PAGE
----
Cross Florida Greenway Overview
A Brief HistoryThe Marjorie Harris Carr Cross Florida Greenway has long been one of our favorite destinations for outdoor recreation in Florida, and that’s partly because we were involved with the arc of its story. As a teen, Sandra was aware of the environmental disaster that completing the Cross Florida Barge Canal would cause, slicing through the aquifer and potentially destroying Silver Springs. One of her high school teachers was part of a group fighting this Federal project with scientific studies, and eventually, with lawsuits. In 1971, President Richard Nixon agreed to stop the digging. The land that the canal would be built on was turned over to the State of Florida.
The corridor was designated Florida’s first greenway in 1998, and then named for the environmental advocate who founded the Florida Defenders of the Environment, the group instrumental in stopping the canal project. Helping to build and maintain a new route of the Florida Trail along the Greenway, Sandra was among those who cut the ribbon on the Land Bridge over Interstate 75 when it opened in 2000.
The Office of Greenways and Trails was instituted to oversee Florida’s first greenway. While it is now headquartered in Tallahassee, it maintains an office along the Cross Florida Greenway in Silver Springs. It is now part of the Florida Park Service, and the Cross Florida Greenway is considered a unit of Florida State Parks.
Land Manager: Office of Greenways & Trails
Address: 8282 SE Highway 314, Ocala
Their office is open weekdays
Our videos of outdoor recreation along and adjoining the Cross Florida Greenway
Trails along the Cross Florida Greenway
There are more than 300 miles of trails on the Cross Florida Greenway, according to the Office of Greenways & Trails, which was originally founded to manage this greenway and is based along it. Hiking trails along the Cross Florida Greenway include a portion of the statewide Florida National Scenic Trail (which we also break into day hiking segments) as well as several shorter day hiking loops and a few interpretive trails.
Cyclists have the famed Santos Trails, a nationally-renowned set of technical off-road trails accessed from Santos, as well as paved trails at Inglis, Silver Springs Shores, Dunnellon, and between Santos and Ross Prairie.
Equestrians have extensive riding and carriage trails between Santos and Dunnellon, connecting with the Florida Horse Park. Guided trail rides are available from Cactus Jack’s, based at the Land Bridge trailhead. The Land Bridge trailhead, Shangri-La trailhead, Ross Prairie trailhead, and Pruitt trailhead are optimized for equestrian use, with large dedicated parking areas for horse trailers, watering troughs, and hitching posts. Shangri-La Campground was originally equestrian-only but is now open to all. It, along with Ross Prairie, are the best places to camp with your horses.
Paddlers can put in at Withlacoochee Bay, Inglis Lock, or Blue Run Park in Dunnellon to paddle the Withlacoochee River. Rainbow River access is also available at Blue Run Park. Ray Wayside Park and Gore’s Landing, both Marion County Parks, provide access to the Ocklawaha River. Ray Wayside also is an access point for the Silver River, as is Silver Springs State Park. Eureka West and Rodman Recreation Areas provide put-in for the Ocklawaha River where it is dammed up to create the Rodman Reservoir. When drawdowns of the reservoir occur, paddlers flock to this area to find the springs that are exposed when the river’s normal flow towards the St. Johns is temporarily restored.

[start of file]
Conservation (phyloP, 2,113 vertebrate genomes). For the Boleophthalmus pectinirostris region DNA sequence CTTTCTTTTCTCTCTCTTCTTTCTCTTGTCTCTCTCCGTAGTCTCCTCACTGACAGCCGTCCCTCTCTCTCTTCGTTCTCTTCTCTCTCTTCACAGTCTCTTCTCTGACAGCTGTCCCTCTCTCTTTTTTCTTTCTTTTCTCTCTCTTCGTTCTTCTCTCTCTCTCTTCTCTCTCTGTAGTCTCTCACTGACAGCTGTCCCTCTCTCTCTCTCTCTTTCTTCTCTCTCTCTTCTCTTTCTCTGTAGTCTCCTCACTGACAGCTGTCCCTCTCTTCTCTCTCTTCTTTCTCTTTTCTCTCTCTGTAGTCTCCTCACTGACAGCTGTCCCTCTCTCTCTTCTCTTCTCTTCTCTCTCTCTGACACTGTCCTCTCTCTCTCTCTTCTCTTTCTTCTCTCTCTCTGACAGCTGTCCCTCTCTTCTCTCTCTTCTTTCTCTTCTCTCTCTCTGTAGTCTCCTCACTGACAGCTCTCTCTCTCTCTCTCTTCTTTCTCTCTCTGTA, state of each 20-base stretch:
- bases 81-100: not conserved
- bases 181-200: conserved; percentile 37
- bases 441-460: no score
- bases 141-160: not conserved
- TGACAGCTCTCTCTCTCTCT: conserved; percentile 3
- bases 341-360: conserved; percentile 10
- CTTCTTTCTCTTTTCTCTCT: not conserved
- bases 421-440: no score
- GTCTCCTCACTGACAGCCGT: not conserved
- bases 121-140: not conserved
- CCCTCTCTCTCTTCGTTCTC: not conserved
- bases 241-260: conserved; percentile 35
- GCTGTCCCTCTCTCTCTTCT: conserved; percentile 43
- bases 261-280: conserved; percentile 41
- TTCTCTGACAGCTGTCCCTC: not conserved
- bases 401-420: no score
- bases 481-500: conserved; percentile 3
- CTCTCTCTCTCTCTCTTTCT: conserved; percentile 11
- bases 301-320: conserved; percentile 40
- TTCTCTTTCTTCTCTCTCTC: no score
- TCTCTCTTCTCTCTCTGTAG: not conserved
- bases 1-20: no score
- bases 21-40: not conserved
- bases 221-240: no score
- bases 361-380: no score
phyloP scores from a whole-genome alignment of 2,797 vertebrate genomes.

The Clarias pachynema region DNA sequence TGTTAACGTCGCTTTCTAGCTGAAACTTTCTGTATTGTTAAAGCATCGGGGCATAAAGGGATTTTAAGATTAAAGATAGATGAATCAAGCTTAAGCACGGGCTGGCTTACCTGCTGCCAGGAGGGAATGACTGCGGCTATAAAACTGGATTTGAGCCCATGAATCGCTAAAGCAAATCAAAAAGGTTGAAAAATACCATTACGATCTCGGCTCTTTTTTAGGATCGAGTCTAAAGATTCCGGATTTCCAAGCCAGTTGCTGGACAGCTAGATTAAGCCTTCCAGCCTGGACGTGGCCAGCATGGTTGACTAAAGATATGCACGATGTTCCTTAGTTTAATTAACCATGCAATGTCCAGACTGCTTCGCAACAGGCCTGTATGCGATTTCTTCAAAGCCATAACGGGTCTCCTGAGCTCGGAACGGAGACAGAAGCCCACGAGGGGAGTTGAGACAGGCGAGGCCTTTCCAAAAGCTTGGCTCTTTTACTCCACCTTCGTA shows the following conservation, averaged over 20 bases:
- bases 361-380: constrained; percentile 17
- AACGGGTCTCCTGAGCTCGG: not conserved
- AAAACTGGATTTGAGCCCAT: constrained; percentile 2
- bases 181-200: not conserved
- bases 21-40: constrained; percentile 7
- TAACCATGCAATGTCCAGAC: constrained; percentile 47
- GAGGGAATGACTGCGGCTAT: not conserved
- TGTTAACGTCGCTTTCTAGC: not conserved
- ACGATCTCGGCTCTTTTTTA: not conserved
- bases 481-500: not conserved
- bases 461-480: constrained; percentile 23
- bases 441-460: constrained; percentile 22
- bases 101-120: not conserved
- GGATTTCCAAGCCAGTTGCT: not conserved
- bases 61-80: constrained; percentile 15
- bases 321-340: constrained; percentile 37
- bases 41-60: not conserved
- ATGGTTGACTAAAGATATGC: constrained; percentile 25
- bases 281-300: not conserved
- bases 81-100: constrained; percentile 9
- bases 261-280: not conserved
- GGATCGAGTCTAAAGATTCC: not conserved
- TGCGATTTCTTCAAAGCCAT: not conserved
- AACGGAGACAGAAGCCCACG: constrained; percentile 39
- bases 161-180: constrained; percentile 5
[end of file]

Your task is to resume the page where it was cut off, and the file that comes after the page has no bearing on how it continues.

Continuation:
Camping along the Cross Florida Greenway
The Cross Florida Greenway has campgrounds at several locations that work well for base camps for outdoor recreation. At Ross Prairie Campground and Shangri-La Campground, facilities include special corrals and horse trailer parking for equestrians. At Santos, mountain bikers and hikers will appreciate the easy access to the trail systems. The Rodman Campground near Rodman Reservoir is very close to put-in points for paddlers and boaters on the Ocklawaha River, and is right along the Florida Trail. It is a safe location to leave a car when backpacking across the Ocala National Forest; a small daily fee applies.
If you are backpacking the Florida Trail along the Cross Florida Greenway, you are permitted to use the primitive campsites along the route if you are a member of the Florida Trail Association. If you are not, contact the Office of Greenways and Trails during office hours to let them know your planned itinerary and stops. There is no fee for primitive camping. Each of the primitive campsites includes a picnic table and a fire ring. They are suitable for only a few tents, not large groups. See our Florida Trail info for the Cross Florida Greenway for more details.
Towns along the Cross Florida Greenway
We’ve spent a lot of time in towns along the Cross Florida Greenway to grab a meal or kick back in comfort in a hotel room after a long day out in the woods or on the water. These are the communities you’ll find, west to east, near the Cross Florida Greenway. Of them, Dunnellon is our very favorite. That’s partly because Sandra used to live there, but also because it has great local eateries and several options for affordable hotel and motel stays. And Rainbow Springs!
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